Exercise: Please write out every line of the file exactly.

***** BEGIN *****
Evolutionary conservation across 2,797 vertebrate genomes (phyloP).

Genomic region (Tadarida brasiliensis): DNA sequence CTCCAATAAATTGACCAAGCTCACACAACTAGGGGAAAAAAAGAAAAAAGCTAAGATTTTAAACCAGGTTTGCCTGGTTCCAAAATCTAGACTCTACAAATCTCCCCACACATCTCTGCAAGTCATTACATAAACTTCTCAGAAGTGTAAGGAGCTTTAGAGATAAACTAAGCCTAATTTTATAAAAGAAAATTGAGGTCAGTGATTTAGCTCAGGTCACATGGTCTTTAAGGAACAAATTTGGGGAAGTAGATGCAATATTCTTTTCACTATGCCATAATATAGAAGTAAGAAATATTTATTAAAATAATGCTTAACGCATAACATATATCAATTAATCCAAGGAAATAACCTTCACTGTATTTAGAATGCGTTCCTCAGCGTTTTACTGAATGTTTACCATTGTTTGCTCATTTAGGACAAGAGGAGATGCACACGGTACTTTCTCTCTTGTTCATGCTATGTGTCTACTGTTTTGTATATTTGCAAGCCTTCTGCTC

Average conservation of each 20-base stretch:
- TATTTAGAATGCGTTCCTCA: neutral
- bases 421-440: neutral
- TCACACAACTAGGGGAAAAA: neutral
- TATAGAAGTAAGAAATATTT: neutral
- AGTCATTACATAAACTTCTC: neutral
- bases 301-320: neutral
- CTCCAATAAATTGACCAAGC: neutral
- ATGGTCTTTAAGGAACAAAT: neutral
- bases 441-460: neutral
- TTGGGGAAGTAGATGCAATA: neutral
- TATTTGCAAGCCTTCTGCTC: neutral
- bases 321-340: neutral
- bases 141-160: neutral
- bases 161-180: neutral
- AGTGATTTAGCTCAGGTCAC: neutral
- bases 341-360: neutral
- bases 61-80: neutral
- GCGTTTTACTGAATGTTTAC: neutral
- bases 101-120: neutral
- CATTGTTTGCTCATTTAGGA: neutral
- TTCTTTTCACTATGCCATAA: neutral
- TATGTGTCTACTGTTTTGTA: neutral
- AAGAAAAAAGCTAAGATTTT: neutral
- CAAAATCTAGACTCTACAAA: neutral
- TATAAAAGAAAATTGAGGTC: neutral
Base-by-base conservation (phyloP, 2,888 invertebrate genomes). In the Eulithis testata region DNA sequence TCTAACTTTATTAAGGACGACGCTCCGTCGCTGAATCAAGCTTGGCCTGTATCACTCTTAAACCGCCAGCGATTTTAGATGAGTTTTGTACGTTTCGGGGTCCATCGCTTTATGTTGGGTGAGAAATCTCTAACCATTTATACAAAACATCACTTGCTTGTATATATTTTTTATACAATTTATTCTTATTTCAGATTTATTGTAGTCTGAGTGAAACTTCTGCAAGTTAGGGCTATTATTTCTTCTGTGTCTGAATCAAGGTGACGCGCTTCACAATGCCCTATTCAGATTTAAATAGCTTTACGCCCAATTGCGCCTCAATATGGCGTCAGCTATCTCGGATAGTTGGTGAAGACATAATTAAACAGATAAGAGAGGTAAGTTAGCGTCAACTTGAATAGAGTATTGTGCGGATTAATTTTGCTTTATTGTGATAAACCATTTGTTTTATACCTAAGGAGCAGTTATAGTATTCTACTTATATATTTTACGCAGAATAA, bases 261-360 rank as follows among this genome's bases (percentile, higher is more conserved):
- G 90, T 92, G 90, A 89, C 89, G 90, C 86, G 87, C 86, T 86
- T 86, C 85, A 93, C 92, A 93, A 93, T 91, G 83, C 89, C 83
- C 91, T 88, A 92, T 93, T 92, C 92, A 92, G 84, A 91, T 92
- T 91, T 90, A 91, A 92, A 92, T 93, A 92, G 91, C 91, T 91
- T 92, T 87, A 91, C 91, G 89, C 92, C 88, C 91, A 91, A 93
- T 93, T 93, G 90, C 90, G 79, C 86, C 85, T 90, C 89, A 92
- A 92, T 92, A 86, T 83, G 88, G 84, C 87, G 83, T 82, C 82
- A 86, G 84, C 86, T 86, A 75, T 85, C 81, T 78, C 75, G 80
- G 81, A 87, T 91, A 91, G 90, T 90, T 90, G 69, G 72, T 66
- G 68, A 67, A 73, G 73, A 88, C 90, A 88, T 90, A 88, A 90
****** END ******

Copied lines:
Evolutionary conservation across 2,797 vertebrate genomes (phyloP).

Genomic region (Tadarida brasiliensis): DNA sequence CTCCAATAAATTGACCAAGCTCACACAACTAGGGGAAAAAAAGAAAAAAGCTAAGATTTTAAACCAGGTTTGCCTGGTTCCAAAATCTAGACTCTACAAATCTCCCCACACATCTCTGCAAGTCATTACATAAACTTCTCAGAAGTGTAAGGAGCTTTAGAGATAAACTAAGCCTAATTTTATAAAAGAAAATTGAGGTCAGTGATTTAGCTCAGGTCACATGGTCTTTAAGGAACAAATTTGGGGAAGTAGATGCAATATTCTTTTCACTATGCCATAATATAGAAGTAAGAAATATTTATTAAAATAATGCTTAACGCATAACATATATCAATTAATCCAAGGAAATAACCTTCACTGTATTTAGAATGCGTTCCTCAGCGTTTTACTGAATGTTTACCATTGTTTGCTCATTTAGGACAAGAGGAGATGCACACGGTACTTTCTCTCTTGTTCATGCTATGTGTCTACTGTTTTGTATATTTGCAAGCCTTCTGCTC

Average conservation of each 20-base stretch:
- TATTTAGAATGCGTTCCTCA: neutral
- bases 421-440: neutral
- TCACACAACTAGGGGAAAAA: neutral
- TATAGAAGTAAGAAATATTT: neutral
- AGTCATTACATAAACTTCTC: neutral
- bases 301-320: neutral
- CTCCAATAAATTGACCAAGC: neutral
- ATGGTCTTTAAGGAACAAAT: neutral
- bases 441-460: neutral
- TTGGGGAAGTAGATGCAATA: neutral
- TATTTGCAAGCCTTCTGCTC: neutral
- bases 321-340: neutral
- bases 141-160: neutral
- bases 161-180: neutral
- AGTGATTTAGCTCAGGTCAC: neutral
- bases 341-360: neutral
- bases 61-80: neutral
- GCGTTTTACTGAATGTTTAC: neutral
- bases 101-120: neutral
- CATTGTTTGCTCATTTAGGA: neutral
- TTCTTTTCACTATGCCATAA: neutral
- TATGTGTCTACTGTTTTGTA: neutral
- AAGAAAAAAGCTAAGATTTT: neutral
- CAAAATCTAGACTCTACAAA: neutral
- TATAAAAGAAAATTGAGGTC: neutral
Base-by-base conservation (phyloP, 2,888 invertebrate genomes). In the Eulithis testata region DNA sequence TCTAACTTTATTAAGGACGACGCTCCGTCGCTGAATCAAGCTTGGCCTGTATCACTCTTAAACCGCCAGCGATTTTAGATGAGTTTTGTACGTTTCGGGGTCCATCGCTTTATGTTGGGTGAGAAATCTCTAACCATTTATACAAAACATCACTTGCTTGTATATATTTTTTATACAATTTATTCTTATTTCAGATTTATTGTAGTCTGAGTGAAACTTCTGCAAGTTAGGGCTATTATTTCTTCTGTGTCTGAATCAAGGTGACGCGCTTCACAATGCCCTATTCAGATTTAAATAGCTTTACGCCCAATTGCGCCTCAATATGGCGTCAGCTATCTCGGATAGTTGGTGAAGACATAATTAAACAGATAAGAGAGGTAAGTTAGCGTCAACTTGAATAGAGTATTGTGCGGATTAATTTTGCTTTATTGTGATAAACCATTTGTTTTATACCTAAGGAGCAGTTATAGTATTCTACTTATATATTTTACGCAGAATAA, bases 261-360 rank as follows among this genome's bases (percentile, higher is more conserved):
- G 90, T 92, G 90, A 89, C 89, G 90, C 86, G 87, C 86, T 86
- T 86, C 85, A 93, C 92, A 93, A 93, T 91, G 83, C 89, C 83
- C 91, T 88, A 92, T 93, T 92, C 92, A 92, G 84, A 91, T 92
- T 91, T 90, A 91, A 92, A 92, T 93, A 92, G 91, C 91, T 91
- T 92, T 87, A 91, C 91, G 89, C 92, C 88, C 91, A 91, A 93
- T 93, T 93, G 90, C 90, G 79, C 86, C 85, T 90, C 89, A 92
- A 92, T 92, A 86, T 83, G 88, G 84, C 87, G 83, T 82, C 82
- A 86, G 84, C 86, T 86, A 75, T 85, C 81, T 78, C 75, G 80
- G 81, A 87, T 91, A 91, G 90, T 90, T 90, G 69, G 72, T 66
- G 68, A 67, A 73, G 73, A 88, C 90, A 88, T 90, A 88, A 90